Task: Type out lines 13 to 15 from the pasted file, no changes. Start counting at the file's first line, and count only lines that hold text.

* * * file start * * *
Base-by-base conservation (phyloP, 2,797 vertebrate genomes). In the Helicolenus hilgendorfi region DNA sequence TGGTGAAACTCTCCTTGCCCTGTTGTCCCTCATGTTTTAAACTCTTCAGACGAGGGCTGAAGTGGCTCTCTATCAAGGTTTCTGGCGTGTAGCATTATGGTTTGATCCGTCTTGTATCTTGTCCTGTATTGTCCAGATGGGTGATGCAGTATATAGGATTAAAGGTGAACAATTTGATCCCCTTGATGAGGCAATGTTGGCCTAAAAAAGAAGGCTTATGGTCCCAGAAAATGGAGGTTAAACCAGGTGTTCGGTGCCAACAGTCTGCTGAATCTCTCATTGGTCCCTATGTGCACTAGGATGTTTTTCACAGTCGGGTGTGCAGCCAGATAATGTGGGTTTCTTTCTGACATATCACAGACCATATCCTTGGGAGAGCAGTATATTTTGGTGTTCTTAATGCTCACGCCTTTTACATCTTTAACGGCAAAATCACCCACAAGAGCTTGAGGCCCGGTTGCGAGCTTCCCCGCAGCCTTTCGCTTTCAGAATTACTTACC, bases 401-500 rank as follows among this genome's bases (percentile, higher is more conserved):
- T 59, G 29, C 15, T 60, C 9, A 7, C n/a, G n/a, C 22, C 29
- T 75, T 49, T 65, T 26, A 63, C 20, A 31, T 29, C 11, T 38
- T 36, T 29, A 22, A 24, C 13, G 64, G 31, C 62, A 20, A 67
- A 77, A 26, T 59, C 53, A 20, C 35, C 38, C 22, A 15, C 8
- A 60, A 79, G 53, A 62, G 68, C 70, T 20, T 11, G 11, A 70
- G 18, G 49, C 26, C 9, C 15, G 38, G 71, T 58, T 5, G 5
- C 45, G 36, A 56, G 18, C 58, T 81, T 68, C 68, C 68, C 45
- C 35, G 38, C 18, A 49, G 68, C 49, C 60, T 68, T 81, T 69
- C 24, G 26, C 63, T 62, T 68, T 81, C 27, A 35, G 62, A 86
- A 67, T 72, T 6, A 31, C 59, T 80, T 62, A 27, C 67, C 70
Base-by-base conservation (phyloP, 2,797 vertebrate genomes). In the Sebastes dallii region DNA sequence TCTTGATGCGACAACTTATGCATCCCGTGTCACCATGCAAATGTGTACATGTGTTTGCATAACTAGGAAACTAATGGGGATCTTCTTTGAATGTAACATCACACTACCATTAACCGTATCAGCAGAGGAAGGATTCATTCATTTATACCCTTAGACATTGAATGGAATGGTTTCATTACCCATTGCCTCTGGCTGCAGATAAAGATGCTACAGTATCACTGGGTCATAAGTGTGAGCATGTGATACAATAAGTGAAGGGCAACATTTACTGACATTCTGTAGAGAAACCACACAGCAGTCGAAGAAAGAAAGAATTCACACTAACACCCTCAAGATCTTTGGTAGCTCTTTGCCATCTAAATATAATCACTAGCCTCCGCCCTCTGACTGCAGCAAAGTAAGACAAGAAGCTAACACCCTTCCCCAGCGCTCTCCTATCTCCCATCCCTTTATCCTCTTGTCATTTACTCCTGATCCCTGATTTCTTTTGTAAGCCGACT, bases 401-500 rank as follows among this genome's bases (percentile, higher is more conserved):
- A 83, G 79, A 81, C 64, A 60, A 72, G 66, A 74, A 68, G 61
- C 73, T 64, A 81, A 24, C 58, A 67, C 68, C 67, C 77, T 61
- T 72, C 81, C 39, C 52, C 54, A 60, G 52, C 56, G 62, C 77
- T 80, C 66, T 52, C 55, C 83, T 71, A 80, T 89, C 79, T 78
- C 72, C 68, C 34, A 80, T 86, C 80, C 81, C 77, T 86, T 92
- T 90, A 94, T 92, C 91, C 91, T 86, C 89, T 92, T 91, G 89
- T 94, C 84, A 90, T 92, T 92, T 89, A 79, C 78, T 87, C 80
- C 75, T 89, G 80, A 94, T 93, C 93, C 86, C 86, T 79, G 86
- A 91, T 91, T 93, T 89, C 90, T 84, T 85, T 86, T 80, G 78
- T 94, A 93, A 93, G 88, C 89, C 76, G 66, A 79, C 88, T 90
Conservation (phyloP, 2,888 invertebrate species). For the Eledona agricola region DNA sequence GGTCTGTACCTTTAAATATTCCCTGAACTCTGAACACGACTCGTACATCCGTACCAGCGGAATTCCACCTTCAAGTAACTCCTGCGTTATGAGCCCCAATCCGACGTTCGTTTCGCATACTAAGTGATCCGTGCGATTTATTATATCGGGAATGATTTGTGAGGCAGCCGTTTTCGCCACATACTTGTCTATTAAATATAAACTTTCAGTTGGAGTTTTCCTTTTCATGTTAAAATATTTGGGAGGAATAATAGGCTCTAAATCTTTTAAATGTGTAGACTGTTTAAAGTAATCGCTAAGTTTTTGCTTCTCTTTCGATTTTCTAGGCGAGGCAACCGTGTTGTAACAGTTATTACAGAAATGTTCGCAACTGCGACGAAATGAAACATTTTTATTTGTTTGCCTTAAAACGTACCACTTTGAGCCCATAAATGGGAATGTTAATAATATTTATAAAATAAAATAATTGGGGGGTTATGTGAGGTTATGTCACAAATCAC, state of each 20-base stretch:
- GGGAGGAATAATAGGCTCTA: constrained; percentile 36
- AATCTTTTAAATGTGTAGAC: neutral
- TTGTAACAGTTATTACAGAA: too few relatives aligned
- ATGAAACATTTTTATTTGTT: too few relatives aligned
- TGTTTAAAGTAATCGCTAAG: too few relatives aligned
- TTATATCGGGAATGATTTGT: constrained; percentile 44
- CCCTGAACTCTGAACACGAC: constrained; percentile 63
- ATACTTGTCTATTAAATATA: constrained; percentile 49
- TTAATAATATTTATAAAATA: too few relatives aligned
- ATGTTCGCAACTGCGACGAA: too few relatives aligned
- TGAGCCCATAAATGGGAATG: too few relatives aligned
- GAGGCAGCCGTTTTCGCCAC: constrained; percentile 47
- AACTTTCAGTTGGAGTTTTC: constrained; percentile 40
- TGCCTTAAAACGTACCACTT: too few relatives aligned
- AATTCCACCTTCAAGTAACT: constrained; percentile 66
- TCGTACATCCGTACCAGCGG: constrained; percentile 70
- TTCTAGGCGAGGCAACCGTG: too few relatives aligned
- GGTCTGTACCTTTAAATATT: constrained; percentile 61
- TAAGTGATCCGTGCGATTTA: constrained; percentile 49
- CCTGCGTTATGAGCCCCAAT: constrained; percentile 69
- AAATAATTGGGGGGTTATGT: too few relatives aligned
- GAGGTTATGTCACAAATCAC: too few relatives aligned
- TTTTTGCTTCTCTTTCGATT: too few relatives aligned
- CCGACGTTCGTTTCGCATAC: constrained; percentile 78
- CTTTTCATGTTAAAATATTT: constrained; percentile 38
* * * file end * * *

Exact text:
- A 83, G 79, A 81, C 64, A 60, A 72, G 66, A 74, A 68, G 61
- C 73, T 64, A 81, A 24, C 58, A 67, C 68, C 67, C 77, T 61
- T 72, C 81, C 39, C 52, C 54, A 60, G 52, C 56, G 62, C 77